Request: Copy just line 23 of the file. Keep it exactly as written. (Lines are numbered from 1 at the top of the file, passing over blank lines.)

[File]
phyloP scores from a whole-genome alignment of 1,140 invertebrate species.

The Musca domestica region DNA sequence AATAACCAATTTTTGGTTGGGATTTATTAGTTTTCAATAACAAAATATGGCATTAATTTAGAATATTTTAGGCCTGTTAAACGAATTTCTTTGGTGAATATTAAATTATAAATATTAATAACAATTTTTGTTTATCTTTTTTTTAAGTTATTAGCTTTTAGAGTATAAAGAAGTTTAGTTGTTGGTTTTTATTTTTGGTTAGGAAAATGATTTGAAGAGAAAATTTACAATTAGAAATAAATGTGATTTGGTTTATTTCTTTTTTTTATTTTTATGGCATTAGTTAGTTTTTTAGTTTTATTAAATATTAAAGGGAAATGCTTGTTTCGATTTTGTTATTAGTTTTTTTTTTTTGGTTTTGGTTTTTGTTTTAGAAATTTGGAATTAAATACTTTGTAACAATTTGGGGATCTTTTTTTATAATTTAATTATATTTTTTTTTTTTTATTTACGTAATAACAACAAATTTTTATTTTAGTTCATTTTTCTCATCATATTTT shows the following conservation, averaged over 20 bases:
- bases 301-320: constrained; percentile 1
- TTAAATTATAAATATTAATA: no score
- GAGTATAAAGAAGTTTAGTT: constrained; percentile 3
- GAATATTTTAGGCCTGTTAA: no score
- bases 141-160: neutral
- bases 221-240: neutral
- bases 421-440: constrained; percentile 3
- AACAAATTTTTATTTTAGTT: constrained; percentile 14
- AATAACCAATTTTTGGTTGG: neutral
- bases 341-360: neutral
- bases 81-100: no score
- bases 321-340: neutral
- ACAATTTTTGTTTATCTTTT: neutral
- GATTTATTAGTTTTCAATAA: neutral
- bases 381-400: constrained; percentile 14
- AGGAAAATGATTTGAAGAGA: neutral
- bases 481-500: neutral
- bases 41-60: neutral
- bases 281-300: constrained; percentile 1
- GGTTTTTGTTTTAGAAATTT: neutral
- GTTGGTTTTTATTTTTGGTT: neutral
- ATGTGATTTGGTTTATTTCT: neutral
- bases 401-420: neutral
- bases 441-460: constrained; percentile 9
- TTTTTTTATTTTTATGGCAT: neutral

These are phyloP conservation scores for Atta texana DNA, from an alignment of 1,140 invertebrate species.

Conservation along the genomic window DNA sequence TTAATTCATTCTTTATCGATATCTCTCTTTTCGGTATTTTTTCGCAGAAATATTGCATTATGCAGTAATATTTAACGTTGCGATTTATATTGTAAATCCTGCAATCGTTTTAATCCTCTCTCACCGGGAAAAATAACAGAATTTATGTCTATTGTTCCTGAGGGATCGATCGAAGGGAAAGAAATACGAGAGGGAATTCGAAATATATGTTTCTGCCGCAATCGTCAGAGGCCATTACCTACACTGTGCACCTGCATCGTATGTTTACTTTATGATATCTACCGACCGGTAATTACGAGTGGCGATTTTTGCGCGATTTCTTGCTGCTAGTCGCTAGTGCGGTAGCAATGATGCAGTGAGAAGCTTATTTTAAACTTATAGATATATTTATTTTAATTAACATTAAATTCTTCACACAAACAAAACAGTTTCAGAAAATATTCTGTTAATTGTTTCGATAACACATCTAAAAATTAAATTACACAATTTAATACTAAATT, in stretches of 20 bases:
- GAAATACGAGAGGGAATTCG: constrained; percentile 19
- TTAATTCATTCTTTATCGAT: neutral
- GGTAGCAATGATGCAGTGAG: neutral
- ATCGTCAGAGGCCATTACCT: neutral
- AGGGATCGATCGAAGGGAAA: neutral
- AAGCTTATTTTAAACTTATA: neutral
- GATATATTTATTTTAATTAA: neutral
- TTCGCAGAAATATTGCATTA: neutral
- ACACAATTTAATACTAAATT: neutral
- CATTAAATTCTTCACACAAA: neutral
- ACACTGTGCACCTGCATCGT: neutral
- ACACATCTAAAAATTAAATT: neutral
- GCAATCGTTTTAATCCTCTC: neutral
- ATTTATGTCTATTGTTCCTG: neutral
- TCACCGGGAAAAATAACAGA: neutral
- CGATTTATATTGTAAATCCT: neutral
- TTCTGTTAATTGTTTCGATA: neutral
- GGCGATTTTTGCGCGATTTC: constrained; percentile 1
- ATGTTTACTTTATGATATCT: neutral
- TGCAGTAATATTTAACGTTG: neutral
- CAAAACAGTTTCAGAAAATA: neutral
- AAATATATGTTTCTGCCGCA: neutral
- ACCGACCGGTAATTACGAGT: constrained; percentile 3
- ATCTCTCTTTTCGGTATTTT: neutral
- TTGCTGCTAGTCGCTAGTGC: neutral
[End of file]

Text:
- GTTGGTTTTTATTTTTGGTT: neutral